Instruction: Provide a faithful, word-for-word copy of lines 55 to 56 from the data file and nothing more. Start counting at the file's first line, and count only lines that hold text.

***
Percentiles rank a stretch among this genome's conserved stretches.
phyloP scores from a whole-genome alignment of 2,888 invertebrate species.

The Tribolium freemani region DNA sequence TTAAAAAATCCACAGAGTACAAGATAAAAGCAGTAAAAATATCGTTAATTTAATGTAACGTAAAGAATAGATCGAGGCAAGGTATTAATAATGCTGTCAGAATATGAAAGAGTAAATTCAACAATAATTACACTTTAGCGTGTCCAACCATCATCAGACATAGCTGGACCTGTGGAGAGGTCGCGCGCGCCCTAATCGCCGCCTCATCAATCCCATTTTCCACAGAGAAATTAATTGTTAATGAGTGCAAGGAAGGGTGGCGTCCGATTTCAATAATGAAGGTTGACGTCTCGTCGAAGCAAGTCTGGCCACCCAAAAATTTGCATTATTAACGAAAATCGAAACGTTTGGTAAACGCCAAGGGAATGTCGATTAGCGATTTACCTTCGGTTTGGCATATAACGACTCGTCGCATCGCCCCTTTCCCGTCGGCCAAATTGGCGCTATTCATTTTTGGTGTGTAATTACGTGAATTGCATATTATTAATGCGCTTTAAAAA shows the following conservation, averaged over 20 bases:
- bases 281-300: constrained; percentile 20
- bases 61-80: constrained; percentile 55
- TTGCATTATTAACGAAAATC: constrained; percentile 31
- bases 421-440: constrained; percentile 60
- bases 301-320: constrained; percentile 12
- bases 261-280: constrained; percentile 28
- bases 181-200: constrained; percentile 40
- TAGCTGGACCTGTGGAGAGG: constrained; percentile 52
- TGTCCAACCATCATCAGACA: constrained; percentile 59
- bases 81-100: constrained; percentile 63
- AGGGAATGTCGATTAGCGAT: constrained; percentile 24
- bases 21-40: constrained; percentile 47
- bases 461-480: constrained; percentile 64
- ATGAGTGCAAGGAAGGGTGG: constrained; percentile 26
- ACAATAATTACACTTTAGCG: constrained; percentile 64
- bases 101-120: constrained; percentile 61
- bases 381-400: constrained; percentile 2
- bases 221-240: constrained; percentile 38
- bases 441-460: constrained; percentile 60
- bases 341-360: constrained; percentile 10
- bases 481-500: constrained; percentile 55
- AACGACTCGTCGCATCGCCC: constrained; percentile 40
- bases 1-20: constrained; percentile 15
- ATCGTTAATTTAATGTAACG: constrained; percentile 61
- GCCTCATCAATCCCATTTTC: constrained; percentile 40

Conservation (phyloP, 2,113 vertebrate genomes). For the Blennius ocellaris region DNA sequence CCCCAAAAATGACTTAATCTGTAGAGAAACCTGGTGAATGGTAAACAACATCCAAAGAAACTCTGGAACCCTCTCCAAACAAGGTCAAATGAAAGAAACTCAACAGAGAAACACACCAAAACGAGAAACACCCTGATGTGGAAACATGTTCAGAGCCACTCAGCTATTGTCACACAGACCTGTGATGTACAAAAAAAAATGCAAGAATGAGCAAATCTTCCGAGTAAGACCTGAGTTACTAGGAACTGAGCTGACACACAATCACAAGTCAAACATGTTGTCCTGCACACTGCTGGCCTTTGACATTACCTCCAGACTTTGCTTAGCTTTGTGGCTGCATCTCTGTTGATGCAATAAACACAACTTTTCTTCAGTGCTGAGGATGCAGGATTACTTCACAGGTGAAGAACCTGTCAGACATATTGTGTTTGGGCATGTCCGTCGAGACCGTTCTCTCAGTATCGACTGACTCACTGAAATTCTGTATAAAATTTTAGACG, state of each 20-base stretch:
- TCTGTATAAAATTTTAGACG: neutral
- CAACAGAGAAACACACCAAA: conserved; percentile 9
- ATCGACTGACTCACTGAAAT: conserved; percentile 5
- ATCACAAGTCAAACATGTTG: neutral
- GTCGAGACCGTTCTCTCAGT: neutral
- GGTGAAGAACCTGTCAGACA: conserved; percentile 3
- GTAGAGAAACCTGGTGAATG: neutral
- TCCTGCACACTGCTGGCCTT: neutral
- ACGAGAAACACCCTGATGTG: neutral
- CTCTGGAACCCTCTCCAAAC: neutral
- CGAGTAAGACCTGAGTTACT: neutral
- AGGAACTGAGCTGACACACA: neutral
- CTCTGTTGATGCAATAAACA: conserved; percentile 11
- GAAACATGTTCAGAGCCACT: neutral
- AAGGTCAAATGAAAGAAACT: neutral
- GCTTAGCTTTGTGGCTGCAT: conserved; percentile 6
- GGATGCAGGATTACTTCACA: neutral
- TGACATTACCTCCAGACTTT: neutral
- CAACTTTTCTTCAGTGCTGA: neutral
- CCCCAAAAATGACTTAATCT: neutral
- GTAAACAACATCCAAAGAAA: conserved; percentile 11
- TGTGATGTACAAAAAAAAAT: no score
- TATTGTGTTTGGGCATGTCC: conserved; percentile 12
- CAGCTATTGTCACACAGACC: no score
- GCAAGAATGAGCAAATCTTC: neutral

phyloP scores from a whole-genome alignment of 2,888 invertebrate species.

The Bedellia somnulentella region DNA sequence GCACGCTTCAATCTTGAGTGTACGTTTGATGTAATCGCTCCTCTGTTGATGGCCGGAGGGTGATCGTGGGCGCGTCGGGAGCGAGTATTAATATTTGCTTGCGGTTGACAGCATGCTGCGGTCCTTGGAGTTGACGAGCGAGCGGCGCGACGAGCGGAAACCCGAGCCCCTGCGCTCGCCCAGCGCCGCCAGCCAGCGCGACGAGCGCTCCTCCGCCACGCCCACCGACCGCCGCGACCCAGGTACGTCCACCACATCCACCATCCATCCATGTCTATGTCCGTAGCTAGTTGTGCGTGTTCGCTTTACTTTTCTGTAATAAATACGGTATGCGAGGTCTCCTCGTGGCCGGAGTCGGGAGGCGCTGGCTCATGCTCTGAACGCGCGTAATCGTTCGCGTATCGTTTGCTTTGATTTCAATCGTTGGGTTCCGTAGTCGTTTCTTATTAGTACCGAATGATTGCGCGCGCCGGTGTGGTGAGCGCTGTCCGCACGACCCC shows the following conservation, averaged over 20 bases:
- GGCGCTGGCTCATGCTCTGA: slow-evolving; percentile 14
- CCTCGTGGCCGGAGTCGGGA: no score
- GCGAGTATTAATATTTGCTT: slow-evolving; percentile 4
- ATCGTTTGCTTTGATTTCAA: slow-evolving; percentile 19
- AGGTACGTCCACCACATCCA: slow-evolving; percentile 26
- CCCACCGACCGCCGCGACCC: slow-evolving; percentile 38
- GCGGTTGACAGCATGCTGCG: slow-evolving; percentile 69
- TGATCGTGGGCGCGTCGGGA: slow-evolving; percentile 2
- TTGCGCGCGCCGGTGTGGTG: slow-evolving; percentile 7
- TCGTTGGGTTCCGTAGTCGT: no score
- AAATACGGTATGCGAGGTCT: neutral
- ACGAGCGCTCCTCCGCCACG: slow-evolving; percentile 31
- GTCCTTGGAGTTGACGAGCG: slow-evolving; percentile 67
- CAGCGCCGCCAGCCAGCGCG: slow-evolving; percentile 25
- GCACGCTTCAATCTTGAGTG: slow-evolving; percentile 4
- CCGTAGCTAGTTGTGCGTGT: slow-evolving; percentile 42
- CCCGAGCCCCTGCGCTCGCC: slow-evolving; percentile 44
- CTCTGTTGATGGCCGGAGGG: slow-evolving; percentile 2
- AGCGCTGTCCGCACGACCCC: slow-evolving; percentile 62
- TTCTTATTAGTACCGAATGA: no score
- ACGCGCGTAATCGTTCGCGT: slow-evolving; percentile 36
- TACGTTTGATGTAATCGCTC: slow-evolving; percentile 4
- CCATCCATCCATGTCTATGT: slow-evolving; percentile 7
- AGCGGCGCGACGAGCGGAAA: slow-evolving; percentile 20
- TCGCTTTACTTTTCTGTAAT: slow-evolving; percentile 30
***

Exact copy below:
phyloP scores from a whole-genome alignment of 2,888 invertebrate species.

The Bedellia somnulentella region DNA sequence GCACGCTTCAATCTTGAGTGTACGTTTGATGTAATCGCTCCTCTGTTGATGGCCGGAGGGTGATCGTGGGCGCGTCGGGAGCGAGTATTAATATTTGCTTGCGGTTGACAGCATGCTGCGGTCCTTGGAGTTGACGAGCGAGCGGCGCGACGAGCGGAAACCCGAGCCCCTGCGCTCGCCCAGCGCCGCCAGCCAGCGCGACGAGCGCTCCTCCGCCACGCCCACCGACCGCCGCGACCCAGGTACGTCCACCACATCCACCATCCATCCATGTCTATGTCCGTAGCTAGTTGTGCGTGTTCGCTTTACTTTTCTGTAATAAATACGGTATGCGAGGTCTCCTCGTGGCCGGAGTCGGGAGGCGCTGGCTCATGCTCTGAACGCGCGTAATCGTTCGCGTATCGTTTGCTTTGATTTCAATCGTTGGGTTCCGTAGTCGTTTCTTATTAGTACCGAATGATTGCGCGCGCCGGTGTGGTGAGCGCTGTCCGCACGACCCC shows the following conservation, averaged over 20 bases: